How Healthy is Your Gut?

Do you have gut health issues?

The role of diet in health and well-being has changed as the science of nutrition has evolved. The primary role of diet is to provide the energy needed to meet the requirements of metabolism.  Research is being directed toward improving our understanding of specific physiologic effects of the diet beyond its nutritional effect and how the activities that happen in our gut impact our health. The new field of functional food evaluates the potential of the diet to promote health and well-being and to reduce the risk of diseases. A food can be defined as functional if it is shown to beneficially affect one or more target functions in the body beyond adequate nutritional effects in a way that is relevant to either the state of well-being and health, or to a reduction in disease incidence.

The Western diet includes few fresh nutritional components. It is a diet that consists of packaged foods, junk foods, and foods that contain a lot of sugar, salt, and chemicals. While this definition may not surprise you, the fact that hundreds of nutritionists, specialists, and general journalists around the globe are now using this term may shock you.

Why? As it stands, the rest of the globe currently recognizes the fact that Westerners do not follow a healthy diet. Instead, Westerners are viewed as a good example of a diet that shouldn’t be followed. Such a diet may deprive the immune system of important nutrients. The Western Diet causes anti-inflammatory processes promoted by specific microbes and external antioxidants provided by fresh fruit and vegetables.

Inflammation is accompanied by an imbalance in the intestinal microflora and a strong inflammatory response may attack gut bacteria, leading to perpetuation of the inflammation. To balance these gut bacteria we may use oral probiotics to attempt to halt the vicious circle in normalizing the gut activity. The targets for probiotic therapy are thus identified as clinical conditions that impact the gut barrier function, particularly infectious and inflammatory diseases.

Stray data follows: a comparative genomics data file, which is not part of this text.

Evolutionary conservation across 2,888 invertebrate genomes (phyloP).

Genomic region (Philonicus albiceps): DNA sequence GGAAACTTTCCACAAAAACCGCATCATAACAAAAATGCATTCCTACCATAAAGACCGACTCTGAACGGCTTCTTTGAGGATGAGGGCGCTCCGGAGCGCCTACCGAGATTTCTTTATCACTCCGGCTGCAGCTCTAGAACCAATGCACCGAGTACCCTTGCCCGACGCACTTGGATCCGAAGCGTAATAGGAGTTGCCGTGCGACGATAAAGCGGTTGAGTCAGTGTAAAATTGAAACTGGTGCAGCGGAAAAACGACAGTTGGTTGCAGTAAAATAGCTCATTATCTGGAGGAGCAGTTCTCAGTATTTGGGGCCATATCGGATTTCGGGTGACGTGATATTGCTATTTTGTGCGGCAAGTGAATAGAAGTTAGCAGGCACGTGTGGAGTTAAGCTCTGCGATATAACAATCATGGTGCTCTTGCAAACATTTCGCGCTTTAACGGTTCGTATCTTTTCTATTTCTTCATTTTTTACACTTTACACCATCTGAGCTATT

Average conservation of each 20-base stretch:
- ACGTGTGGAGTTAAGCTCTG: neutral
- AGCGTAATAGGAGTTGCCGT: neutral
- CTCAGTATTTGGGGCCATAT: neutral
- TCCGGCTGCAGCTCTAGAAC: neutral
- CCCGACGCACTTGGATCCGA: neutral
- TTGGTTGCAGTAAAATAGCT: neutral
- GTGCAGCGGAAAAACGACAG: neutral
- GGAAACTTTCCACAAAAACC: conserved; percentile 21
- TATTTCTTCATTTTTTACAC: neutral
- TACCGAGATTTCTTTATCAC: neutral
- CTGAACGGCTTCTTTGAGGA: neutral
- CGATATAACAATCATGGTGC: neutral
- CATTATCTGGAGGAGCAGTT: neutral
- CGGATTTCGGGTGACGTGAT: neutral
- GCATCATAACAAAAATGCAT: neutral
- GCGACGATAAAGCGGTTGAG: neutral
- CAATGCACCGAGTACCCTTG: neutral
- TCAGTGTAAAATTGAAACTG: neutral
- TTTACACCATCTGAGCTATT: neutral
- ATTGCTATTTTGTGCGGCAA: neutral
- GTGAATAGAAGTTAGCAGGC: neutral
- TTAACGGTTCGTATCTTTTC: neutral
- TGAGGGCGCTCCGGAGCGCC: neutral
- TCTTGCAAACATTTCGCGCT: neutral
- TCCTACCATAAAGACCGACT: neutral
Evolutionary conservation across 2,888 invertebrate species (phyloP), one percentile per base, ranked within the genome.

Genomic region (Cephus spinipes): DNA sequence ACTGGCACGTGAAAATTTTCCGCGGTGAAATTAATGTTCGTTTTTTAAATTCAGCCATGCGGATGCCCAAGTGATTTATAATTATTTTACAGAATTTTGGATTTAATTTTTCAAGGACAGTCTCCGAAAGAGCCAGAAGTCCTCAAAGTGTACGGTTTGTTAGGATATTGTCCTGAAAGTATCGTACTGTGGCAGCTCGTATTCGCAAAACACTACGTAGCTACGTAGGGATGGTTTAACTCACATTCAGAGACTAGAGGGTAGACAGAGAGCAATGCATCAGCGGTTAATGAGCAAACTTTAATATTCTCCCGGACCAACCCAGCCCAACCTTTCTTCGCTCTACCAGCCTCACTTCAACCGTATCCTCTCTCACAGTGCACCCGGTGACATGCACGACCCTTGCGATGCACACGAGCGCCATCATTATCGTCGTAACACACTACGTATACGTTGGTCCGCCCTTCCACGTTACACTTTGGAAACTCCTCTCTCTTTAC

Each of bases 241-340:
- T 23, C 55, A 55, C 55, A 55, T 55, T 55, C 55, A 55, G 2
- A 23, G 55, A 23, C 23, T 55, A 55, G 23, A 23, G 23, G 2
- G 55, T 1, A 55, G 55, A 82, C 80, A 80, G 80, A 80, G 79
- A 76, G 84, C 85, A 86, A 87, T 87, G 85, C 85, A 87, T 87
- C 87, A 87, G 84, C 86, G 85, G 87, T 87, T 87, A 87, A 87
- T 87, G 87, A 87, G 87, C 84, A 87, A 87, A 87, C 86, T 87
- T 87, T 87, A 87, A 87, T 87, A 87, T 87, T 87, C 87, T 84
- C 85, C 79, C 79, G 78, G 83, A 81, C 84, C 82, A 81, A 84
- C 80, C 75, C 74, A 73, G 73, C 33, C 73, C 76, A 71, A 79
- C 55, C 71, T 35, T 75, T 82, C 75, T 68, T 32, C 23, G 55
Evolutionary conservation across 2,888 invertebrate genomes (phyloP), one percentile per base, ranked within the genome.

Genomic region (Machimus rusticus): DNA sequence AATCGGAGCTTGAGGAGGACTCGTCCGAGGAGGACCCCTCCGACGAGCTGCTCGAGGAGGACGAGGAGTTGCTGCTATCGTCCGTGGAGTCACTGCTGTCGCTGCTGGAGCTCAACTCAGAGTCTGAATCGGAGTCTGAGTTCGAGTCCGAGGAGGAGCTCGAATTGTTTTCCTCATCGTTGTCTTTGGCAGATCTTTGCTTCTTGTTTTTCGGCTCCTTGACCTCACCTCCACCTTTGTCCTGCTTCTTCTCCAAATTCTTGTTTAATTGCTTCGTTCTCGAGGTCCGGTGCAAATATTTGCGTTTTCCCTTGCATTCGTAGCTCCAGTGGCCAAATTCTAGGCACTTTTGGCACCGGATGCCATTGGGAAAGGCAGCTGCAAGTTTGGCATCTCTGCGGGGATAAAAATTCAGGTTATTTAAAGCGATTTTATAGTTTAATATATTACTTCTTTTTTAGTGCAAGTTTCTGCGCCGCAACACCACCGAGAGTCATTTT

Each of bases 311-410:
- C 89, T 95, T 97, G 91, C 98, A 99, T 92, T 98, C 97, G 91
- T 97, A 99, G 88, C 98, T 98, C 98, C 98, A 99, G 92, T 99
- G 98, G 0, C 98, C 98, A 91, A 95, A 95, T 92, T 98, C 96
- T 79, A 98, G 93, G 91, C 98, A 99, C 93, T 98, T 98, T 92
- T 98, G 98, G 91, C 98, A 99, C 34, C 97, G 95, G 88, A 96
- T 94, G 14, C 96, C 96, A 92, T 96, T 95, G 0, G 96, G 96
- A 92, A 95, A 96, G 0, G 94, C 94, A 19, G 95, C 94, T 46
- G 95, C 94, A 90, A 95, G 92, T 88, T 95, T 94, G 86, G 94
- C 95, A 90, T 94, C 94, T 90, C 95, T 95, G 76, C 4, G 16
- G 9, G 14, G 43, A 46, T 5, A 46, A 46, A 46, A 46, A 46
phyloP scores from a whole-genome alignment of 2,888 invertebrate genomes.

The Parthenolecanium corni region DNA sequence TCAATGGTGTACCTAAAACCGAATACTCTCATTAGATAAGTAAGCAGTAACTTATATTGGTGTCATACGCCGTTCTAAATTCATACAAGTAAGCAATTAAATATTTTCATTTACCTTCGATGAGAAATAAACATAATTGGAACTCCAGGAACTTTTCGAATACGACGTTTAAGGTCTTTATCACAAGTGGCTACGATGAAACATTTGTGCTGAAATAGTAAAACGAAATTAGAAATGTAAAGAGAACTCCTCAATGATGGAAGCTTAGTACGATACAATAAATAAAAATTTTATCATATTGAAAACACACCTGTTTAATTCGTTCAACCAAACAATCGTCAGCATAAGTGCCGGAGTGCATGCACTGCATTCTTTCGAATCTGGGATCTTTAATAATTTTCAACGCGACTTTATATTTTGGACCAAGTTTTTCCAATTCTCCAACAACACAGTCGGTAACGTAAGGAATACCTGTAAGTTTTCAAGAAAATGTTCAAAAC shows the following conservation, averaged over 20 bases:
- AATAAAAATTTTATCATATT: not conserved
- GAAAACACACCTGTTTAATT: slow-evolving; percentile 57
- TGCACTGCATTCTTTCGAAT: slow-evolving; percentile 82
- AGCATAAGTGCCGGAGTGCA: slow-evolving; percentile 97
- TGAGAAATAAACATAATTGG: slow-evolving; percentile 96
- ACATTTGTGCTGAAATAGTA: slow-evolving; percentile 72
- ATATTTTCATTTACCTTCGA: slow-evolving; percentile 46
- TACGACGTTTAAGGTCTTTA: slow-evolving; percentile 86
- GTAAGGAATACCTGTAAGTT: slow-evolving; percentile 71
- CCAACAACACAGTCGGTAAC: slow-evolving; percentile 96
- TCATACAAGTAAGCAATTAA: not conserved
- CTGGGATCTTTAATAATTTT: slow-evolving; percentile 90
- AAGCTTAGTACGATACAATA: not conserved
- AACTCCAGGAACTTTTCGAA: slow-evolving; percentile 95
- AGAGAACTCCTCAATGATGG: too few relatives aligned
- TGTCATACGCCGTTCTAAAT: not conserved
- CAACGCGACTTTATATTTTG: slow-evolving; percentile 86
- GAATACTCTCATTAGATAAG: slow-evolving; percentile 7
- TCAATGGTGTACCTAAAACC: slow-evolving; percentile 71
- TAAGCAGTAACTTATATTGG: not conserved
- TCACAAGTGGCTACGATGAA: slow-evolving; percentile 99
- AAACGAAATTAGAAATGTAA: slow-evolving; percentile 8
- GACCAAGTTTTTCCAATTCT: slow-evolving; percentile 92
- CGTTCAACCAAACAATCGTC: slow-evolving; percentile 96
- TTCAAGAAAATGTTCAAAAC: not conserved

The complex ecosystem of the adult intestinal microflora is estimated to harbor about 500 different bacterial species. Some of these bacteria are considered potentially harmful because of their abilities of toxin production, mucosal invasion, or activation of carcinogens and inflammatory responses. The strains with health-promoting properties principally include bifidobacteria and lactobacilli.

Bifidobacteria species are probiotics (“good” bacteria) that live in the intestines. They may help with diarrhea, constipation, and other intestinal disorders. “Good” bacteria such as bifidobacteria can help break down food, absorb nutrients, and fight off “bad” organisms that might cause diseases. Bifidobacteria are commonly used for diarrhea, constipation, and irritable bowel syndrome (IBS). They’re also used for preventing the common cold or flu, and lots of other conditions.

Lactobacillus is a type of “friendly” bacteria. It lives in your body but doesn’t cause disease. You can also get it in food and supplements. Many studies show that lactobacillus may help prevent infections. For example, it may help prevent lung infections in children in daycare centers. It also may help treat or prevent vaginal infections caused by bacteria.

Probiotics can help stabilize the gut microbial environment and the intestine’s permeability barrier. The probiotic approach, ie, therapeutically consuming beneficial microorganism cultures of the healthy human microflora, holds great promise for the prevention and treatment of many gut health conditions associated with impaired gut functions and sustained inflammatory responses.

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